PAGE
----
Your little friend,
Edwin Claude Bare.
R. 5, Lexington, Va.
Dear Edwin : When are you going to learn
the Shorter Catechism and get a diploma and
Bible? H. A.
LOVES TO GO TO SCHOOL.
Dear Presbyterian : ? r am a boy ten years
old. I go to the Rivermont Avenue Presbyterian
Sunday-school. My teacher is Mr. T. A. Heath.
I have a brother in the same class. His name
is Bland, and our pastor is Rev. E. M. Delaney.
I go to the Rivermont school. My teacher is
Miss Mallan. I love to go to school.
Lynchburg, Va. Rawley Eckhardt.
Dear Rawley: I am glad you like to go to
school. Why don't you write us something
about the Hill City? Some of our boys and
girls live where there aren't any hills, nor steps
from one street to another like you have.
Dear Presbyterian: I am a little boy six
years old. I go to Sunday-school every Sunday
I can and my mamma is my teacher. I am
learning to read, but have not started to school
yet. I have one sister eleven years old and
no brothers. I have a collie pup named "Bust
er" aud two little kittens. Please publish my
letter as I want to surprise my little cousins.
Your little friend,
Clifton Forge, Va. Ernest B. Hunt, Jr.
Dear Ernest : How do Buster and the kit
tens get along together? I wish I could see
Buster. I love collies, they are such splendid
dogs. H. A.
HAS WON THE GOLD PIN.
Dear Presbyterian: I am a little girl six
years old. I go to school every day I can,
and to Sunday-school, too, when I can. I am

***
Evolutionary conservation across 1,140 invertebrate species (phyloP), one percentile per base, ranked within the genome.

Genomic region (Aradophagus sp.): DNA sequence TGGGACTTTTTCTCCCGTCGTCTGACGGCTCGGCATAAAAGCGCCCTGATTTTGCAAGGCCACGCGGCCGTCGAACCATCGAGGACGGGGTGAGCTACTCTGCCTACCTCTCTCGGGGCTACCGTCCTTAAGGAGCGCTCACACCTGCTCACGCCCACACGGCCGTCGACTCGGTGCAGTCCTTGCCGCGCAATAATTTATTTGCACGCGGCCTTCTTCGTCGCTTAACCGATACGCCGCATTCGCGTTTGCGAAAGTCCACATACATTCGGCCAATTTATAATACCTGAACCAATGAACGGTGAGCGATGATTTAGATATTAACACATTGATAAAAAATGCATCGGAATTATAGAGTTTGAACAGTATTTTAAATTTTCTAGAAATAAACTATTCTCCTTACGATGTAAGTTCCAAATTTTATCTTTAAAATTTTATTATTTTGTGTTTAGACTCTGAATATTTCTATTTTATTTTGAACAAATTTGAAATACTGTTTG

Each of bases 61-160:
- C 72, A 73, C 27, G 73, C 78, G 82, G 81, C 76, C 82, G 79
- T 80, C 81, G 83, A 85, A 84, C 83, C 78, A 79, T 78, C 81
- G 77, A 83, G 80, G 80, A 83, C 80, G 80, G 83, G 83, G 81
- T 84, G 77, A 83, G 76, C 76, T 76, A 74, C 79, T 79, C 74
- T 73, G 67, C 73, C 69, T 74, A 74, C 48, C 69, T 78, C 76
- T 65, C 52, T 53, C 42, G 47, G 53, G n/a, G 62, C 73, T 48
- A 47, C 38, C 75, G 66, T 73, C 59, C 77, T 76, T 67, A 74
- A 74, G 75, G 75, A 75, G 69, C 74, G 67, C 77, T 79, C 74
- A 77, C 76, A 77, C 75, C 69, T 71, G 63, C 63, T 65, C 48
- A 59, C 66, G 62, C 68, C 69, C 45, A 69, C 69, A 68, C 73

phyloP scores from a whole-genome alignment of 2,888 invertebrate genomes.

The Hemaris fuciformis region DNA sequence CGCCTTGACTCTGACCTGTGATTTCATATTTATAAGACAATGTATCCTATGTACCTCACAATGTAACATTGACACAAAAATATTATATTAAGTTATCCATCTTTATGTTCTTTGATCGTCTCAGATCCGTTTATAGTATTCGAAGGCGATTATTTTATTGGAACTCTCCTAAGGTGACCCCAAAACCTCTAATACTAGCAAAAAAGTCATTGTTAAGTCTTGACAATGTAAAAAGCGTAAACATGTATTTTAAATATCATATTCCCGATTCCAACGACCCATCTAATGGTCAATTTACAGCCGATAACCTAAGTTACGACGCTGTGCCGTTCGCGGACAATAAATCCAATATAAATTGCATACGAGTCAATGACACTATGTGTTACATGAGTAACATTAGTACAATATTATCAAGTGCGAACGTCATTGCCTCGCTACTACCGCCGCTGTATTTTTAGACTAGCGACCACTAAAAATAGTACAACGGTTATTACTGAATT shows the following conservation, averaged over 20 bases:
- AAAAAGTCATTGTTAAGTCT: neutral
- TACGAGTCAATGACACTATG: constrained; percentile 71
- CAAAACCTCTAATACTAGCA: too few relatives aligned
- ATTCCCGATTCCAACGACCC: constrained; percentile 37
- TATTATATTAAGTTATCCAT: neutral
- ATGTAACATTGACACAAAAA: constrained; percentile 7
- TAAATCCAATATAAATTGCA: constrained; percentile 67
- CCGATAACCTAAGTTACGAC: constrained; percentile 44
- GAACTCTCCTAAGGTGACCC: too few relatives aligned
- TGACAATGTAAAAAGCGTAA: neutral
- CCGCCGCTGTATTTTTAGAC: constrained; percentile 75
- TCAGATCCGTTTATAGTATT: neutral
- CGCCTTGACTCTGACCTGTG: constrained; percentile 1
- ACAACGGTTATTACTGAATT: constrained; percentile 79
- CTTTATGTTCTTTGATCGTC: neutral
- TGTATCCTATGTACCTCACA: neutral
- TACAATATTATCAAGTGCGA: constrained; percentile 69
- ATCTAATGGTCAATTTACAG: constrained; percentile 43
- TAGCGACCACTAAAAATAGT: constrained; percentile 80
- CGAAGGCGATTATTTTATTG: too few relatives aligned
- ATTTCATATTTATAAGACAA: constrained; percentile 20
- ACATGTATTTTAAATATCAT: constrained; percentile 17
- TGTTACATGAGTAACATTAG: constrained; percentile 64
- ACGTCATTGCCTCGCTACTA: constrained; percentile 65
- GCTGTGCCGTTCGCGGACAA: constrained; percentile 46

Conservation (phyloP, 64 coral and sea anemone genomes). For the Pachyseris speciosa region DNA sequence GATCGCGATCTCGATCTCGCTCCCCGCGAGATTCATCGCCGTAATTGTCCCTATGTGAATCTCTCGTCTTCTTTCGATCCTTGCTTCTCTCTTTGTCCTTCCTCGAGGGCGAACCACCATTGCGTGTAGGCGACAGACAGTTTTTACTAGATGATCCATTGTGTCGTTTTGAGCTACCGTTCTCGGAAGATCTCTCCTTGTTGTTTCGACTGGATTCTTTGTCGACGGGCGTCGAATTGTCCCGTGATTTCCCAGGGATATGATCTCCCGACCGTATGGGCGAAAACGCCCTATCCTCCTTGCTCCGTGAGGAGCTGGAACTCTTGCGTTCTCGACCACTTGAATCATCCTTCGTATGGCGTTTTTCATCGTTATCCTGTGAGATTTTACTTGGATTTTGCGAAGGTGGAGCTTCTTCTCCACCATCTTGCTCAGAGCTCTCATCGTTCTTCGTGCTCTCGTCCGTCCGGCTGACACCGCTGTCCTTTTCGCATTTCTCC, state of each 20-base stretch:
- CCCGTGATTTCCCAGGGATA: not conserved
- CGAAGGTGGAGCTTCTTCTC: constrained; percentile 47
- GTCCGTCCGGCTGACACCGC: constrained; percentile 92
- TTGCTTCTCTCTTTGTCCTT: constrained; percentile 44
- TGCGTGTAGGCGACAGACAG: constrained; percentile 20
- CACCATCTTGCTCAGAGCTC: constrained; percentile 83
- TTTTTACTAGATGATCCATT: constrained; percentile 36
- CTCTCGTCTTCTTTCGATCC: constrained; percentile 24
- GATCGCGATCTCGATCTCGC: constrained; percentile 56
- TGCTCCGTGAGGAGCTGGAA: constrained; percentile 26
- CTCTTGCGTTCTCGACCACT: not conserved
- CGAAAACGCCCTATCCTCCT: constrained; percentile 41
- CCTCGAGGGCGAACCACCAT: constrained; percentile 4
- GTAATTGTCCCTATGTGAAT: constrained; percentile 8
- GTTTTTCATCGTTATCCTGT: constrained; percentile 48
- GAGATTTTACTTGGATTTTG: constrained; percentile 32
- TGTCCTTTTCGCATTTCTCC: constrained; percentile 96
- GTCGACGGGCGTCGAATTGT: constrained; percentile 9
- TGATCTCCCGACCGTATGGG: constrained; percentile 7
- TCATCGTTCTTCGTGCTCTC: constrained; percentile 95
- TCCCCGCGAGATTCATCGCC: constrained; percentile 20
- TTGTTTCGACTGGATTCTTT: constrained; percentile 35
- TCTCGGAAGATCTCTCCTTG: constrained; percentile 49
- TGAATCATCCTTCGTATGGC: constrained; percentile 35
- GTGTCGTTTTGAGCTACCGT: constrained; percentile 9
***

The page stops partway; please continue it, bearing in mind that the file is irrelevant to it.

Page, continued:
studying the young children's Catechism and
cau answer 50 questions perfectly, and have
won the gold pin for the Little Cross and
Crown System for not missing Sunday-school
in one year in North Carolina. I have one
brother, three years old and a little sister two
years old, and have one pet cat named Captain
Jinks, which is smart to catch mice. Hope to
see my little letter in print. Mamma reads me
the little stories and letters and I enjoy them
Your little friend,
Chester, Va. Alethea Manning.
Dear Alethea: You are very proud of your
gold pin, I am sure. You will have to work
hard now, and have another year's perfect at
tendance. H. A.
A LOT OF FUN.
Dear Presbyterian: I am a little girl seven
years old. 1 go to school horse-back on rainy
days. Miss Pauline Davis is my teacher, aud
1 like her so much. 1 have a little sister four
years old and a little brother who will be two
years old in April. We have a good time play
ing school and Sunday-school at home. I have
six little cousins who live near us, and we have
a lot of fun together. I have mother to read
the Children's Letters to me. I wish more
South Carolina girls would write.
Seneca, S. O. Eleanor Wright.
Dear Eleanor: It is fine to have so many
children to play with. Do you like to ride
horse-back T H. A.